Christmas Homily for 2022

The Nativity of the Lord (Mass During the Night)
Isaiah 9:1-6
Titus 2:11-14
Luke 2:1-14
December 25, 2022

You can find a video of this homily on my website page for my upcoming series, The Greatest Gift: The Eucharist at (scroll down on that page to find the video).

The people who walked in darkness have seen a great light; upon those who dwelt in the land of gloom a light has shone.

Israel was being overrun by their enemies.  Many were taken away in exile to Babylon.  They lived in darkness and gloom.  God would bring them light.  God would set them free.

We live in a troubled world today.  There is war, violence, and hatred.  We come seeking light in the darkness.

God had allowed the Israelites’ enemies to defeat them because the Israelites had sinned.  This is the “yoke that burdened them.”  We are burdened by sin today.

God has a remedy for sin.  “For a child is born to us, a son is given to us.”  In Jesus, “The grace of God has appeared, saving all.

The birth of Jesus is a wonderful thing.  We celebrate it in part by giving gifts to those we love.  Most importantly, we celebrate Christmas by coming here and recalling what Christmas is all about, the gift of Jesus.

Mary was pregnant with Jesus living with her husband Joseph in Nazareth.  A census was called.  This would mean they would need to go “to the city of David that is called Bethlehem.” 

It might seem like rotten timing.  Mary is due at any time.  Who would want to travel then?  Yet, the prophecies had foretold that the Messiah would be born in Bethlehem.  God is in control.

Indeed, while they were in Bethlehem, “the time came” for Mary to give birth.  With people travelling for the census, “there was no room for them in the inn.”  Thus, Jesus was born among the animals as depicted in our nativity scene.  He was wrapped in swaddling clothes and laid in the manger. 

One might expect a glorious setting for the birth of the Messiah.  This was not but it was what God intended.  I encourage you to spend some time looking at the nativity scene.  See how Jesus humbled himself for you. 

There was no room in the inn for Jesus.  Do you have room in your heart for Jesus?

Who were the first to be invited to see the newborn king?  It was not royalty.  It was simple shepherds who were the first to hear the “good news of great joy…For today in the city of David a savior has been born for you who is Christ and Lord.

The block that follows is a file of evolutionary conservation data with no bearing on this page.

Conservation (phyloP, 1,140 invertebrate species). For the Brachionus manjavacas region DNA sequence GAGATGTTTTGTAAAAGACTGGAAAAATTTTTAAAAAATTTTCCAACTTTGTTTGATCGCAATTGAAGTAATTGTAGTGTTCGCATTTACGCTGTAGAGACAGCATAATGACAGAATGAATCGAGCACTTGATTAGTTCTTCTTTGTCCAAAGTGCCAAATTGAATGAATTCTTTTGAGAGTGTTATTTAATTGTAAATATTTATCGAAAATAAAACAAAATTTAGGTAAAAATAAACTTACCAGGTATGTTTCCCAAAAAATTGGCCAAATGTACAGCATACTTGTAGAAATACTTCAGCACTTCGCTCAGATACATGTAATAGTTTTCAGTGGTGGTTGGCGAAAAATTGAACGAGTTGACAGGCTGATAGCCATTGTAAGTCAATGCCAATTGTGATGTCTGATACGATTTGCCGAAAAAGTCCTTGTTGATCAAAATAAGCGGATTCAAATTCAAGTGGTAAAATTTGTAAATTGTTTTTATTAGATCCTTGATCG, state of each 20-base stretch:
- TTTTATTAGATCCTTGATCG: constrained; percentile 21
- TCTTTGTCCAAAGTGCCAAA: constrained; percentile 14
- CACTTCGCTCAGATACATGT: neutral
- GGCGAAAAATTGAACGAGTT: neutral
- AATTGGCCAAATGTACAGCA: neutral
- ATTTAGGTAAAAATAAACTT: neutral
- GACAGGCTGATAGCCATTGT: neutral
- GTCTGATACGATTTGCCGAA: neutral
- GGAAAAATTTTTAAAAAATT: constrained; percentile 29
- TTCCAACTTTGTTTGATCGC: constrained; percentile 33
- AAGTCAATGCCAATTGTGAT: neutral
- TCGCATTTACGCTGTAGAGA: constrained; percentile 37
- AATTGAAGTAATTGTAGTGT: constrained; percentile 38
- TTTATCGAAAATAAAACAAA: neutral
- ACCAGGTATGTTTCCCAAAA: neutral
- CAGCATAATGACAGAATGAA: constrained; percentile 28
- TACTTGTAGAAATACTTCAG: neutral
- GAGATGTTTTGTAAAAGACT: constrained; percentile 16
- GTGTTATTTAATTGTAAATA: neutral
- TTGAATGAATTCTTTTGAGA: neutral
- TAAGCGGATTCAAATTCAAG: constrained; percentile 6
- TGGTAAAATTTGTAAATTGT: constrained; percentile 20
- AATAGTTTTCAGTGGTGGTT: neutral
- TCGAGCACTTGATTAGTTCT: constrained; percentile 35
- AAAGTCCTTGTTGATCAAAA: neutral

Jesus “gave himself for us to deliver us from all lawlessness.”  Yes, He “gave himself for us.”  The gift of Christmas is the gift of Jesus. 

Recognizing the gift, we are called “to reject godless ways and worldly desires.” 

Recognizing the gift that Jesus is should lead us to come every week.  At Christmas we celebrate the gift of his birth.  There is more. 

Why was Jesus born?  To give his life for us on the Cross so that our sins might be forgiven.  He gives us new life in the Resurrection.  Baby Jesus was laid in a manger.  A manger is a food trough for animals.  He gives us his very own Body and Blood to feed our souls for He says, “I am the living bread that came down from heaven; whoever eats this bread will live forever; and the bread that I will give is my flesh for the life of the world” (John 6:51). 

Jesus gives himself to us in the Eucharist.  The Eucharist is the greatest gift.  Unfortunately, it is forgotten by many what the Eucharist truly is. 

It is not just bread and wine. 

To remind us of what the Eucharist is, the United States bishops have begun a three-year Eucharistic Revival.  I firmly believe this revival is critical to our future.  Knowing all that we receive in the Eucharist will lead us to come to Mass every Sunday.

To help people understand the Eucharist as the Greatest Gift, starting in January, I will be offering a series of three presentations.  The dates and times are in the bulletin. (see

Each presentation will be around an hour in length for a total of three hours.  I won’t talk that long today.  I offer only the briefest of summaries now.

The Eucharist is not just bread and wine.  The bread and wine are changed into Jesus’ Body and Blood.  I can’t explain how except that the Holy Spirit is invoked in the consecration.  I don’t have to know how.  I believe it because Jesus says so.  At the Last Supper, He took the bread and said This is my Body.  He then took the chalice and said, the blood of my new and eternal covenant. 

There is more.  When we celebrate the Eucharist, we are celebrating the sacrifice of Jesus on the Cross for us.  How do we know this?  Because Jesus said, “This is my Body which will be given up for youthe blood which will be poured out for you. 

When is Jesus’ body given up for us?  When is his blood poured out for us?  On the Cross.  In saying these words, Jesus brings together the Eucharist and his Crucifixion.

It doesn’t end there!

If it ended in the Crucifixion, it might seem like defeat.  There is more!  On the third day Jesus rose.  In the Eucharist as the bread that comes down from Heaven, He gives us eternal life. 

When you come forth to receive Communion four words are said to you as the minister holds up the host.  Four short but very powerful words, The Body of Christ.

Your response is “Amen.”  The word “amen” does not mean thank you.  It has profound significance because the word “amen” means “I believe.” 

When you respond “amen”, it is to say I believe it is the Body of Christ.

It is Jesus we receive.  It is Jesus who gives his life for us on the Cross.  It is Jesus who leads us to the Resurrection. 

The Eucharist is the Greatest Gift given at the first Easter.  First, Jesus had to be born.  His birth is a gift.

Today, we rejoice with “abundant joy and great rejoicing” at the “good news of great joy” proclaimed by the angel, “For today in the city of David a savior has been born for you who is Christ and Lord.

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